September is here! Our summers are winding down and our schedules are filling up. As we transition from our lazy summer days to schedules packed with school, practice and appointments it can be stressful on us and our family, including our four-legged friends.
Separation anxiety seems to spike in the fall as our pets experience more time alone and less exercise. PetPlan conducted a survey using 4,000 of their customers, and found that 26% pet owners with kids going to school noticed their pet experienced more symptoms of separation anxiety in September. Interestingly, only 10% of families that didn't have children going to school saw a change in their pet's behavior.
When your pet's human friends return to school, it can be upsetting for them. If you're concerned your pet will be stressed by changes to their routine and extra time spent alone, keep reading. We'll review how to tell if your pet is stressed or suffering from separation anxiety, and how you can make the back-to-school transition easier on them.
Signs of Separation Anxiety
When left alone our pets can experience separation anxiety and boredom, and understanding the difference will allow you to better help your pet. Signs of separation anxiety begin as you are leaving your pet. For some pets this can begin when you grab your keys or put on your coat, for others it starts as you are walking out the door. Here are some signs your pet is experiencing separation anxiety:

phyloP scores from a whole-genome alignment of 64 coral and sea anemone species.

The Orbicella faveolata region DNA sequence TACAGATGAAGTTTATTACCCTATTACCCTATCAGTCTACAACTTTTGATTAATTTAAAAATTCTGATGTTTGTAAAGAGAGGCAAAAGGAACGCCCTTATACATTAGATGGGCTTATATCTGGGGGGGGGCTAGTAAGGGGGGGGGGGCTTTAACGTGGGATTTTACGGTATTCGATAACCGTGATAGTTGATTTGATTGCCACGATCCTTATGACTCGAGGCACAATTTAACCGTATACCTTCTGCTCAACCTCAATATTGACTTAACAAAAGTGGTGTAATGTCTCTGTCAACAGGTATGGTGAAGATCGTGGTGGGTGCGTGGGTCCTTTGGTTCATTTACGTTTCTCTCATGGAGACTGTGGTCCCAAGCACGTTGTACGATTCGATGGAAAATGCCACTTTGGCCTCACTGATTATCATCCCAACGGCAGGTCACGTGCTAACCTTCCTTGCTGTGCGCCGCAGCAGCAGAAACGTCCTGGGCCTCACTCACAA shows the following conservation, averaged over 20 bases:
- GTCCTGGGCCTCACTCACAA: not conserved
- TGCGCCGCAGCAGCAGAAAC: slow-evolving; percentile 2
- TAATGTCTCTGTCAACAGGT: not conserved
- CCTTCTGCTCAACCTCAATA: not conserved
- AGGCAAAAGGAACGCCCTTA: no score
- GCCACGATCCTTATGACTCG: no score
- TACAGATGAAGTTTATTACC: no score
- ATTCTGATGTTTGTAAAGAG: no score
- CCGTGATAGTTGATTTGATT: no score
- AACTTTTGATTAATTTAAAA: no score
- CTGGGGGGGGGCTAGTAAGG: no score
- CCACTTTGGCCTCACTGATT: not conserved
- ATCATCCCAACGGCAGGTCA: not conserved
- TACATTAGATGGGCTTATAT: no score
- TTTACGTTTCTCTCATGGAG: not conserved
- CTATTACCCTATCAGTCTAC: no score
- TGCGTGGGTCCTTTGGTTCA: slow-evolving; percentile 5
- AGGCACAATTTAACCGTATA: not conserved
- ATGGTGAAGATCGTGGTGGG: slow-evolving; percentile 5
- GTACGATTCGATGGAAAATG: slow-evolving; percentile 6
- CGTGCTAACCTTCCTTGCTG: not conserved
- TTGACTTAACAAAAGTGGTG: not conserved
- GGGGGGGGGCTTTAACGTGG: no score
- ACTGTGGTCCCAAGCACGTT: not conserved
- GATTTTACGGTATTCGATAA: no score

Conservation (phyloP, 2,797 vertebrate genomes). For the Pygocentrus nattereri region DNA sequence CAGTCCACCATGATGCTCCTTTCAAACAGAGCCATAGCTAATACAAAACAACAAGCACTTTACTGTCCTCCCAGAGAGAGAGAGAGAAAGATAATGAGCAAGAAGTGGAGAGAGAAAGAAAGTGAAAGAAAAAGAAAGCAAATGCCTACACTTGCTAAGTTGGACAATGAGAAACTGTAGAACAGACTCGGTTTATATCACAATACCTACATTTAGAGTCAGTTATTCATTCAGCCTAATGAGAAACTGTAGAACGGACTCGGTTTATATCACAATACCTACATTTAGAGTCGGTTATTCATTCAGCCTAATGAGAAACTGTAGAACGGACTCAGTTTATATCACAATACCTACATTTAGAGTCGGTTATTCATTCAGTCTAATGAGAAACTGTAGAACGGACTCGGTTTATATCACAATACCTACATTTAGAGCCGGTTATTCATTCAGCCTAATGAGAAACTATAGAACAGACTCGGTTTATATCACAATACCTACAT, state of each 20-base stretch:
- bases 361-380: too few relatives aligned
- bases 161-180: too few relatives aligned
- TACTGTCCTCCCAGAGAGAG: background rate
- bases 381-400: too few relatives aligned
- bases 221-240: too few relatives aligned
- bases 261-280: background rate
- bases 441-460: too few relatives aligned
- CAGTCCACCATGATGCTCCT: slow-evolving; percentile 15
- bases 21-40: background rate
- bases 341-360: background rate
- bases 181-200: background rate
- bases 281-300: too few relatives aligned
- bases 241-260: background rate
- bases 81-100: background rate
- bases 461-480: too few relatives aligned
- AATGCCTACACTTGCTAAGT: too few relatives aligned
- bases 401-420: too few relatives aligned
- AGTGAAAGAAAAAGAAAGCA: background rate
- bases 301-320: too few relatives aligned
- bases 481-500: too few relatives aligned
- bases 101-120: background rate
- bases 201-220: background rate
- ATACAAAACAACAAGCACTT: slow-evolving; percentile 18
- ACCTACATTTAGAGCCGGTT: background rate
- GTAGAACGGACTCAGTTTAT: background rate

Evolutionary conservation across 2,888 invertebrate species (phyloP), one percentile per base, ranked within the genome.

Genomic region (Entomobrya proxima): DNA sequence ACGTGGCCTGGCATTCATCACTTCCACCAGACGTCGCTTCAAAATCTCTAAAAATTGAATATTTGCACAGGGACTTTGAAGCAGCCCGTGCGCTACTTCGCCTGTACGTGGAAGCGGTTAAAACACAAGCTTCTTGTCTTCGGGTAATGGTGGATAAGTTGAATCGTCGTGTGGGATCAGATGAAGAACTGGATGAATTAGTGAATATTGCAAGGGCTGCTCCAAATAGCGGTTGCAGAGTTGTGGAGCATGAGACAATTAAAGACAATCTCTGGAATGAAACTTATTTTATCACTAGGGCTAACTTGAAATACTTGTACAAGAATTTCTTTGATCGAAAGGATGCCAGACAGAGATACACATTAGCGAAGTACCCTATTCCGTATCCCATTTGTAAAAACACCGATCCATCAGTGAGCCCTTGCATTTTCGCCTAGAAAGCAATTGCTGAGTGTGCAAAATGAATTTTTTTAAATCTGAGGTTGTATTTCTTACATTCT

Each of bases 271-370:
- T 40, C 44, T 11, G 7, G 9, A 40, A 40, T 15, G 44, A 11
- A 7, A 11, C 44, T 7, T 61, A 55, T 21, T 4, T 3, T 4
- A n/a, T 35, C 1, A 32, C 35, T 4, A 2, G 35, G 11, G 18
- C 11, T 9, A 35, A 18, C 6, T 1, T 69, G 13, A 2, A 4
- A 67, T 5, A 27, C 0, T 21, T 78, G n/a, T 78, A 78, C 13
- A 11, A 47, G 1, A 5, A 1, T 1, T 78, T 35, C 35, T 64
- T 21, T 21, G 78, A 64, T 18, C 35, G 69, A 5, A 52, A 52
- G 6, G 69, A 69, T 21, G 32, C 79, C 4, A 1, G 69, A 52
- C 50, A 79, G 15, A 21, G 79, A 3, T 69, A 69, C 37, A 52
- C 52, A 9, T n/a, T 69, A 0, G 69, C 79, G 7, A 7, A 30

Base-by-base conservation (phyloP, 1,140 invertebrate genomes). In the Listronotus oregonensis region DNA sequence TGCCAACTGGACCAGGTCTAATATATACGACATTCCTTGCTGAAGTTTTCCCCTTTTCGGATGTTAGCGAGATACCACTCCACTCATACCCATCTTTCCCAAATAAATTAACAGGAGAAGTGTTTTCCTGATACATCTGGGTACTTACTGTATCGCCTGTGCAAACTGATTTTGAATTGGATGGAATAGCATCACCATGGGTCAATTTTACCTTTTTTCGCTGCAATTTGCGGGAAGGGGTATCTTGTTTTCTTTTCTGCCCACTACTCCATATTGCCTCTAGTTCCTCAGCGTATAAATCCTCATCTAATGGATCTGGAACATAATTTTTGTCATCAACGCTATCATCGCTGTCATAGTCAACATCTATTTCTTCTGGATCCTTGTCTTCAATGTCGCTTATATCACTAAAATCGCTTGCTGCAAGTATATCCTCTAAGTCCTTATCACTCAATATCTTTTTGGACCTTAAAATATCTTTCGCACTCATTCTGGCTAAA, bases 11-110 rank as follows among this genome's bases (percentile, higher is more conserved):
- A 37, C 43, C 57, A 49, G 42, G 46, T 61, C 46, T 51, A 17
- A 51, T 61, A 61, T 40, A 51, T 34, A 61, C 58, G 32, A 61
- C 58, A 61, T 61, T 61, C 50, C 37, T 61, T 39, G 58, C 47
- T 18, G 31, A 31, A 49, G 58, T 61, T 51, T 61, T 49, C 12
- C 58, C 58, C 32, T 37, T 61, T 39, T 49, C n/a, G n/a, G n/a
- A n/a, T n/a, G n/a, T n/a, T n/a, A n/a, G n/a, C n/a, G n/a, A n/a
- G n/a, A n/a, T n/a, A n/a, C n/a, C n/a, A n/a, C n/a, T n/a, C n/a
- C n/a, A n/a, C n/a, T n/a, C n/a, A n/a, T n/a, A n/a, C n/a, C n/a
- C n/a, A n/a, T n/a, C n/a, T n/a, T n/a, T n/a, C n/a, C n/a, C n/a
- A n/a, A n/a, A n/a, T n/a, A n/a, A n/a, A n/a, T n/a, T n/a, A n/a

How to Help Your Pet
So what can you do to help keep your pet calm and happy?
Returning to a busy school schedule can be stressful on the whole family, and it's important to remember how sensitive our pets can be to changes in their routine. Keeping your pet active and taking the time to practice leaving them for longer periods of time can help reduce their stress. However, if your pet is still stressed and showing signs of separation anxiety contact your vet to discuss other options that might be more helpful for your pet.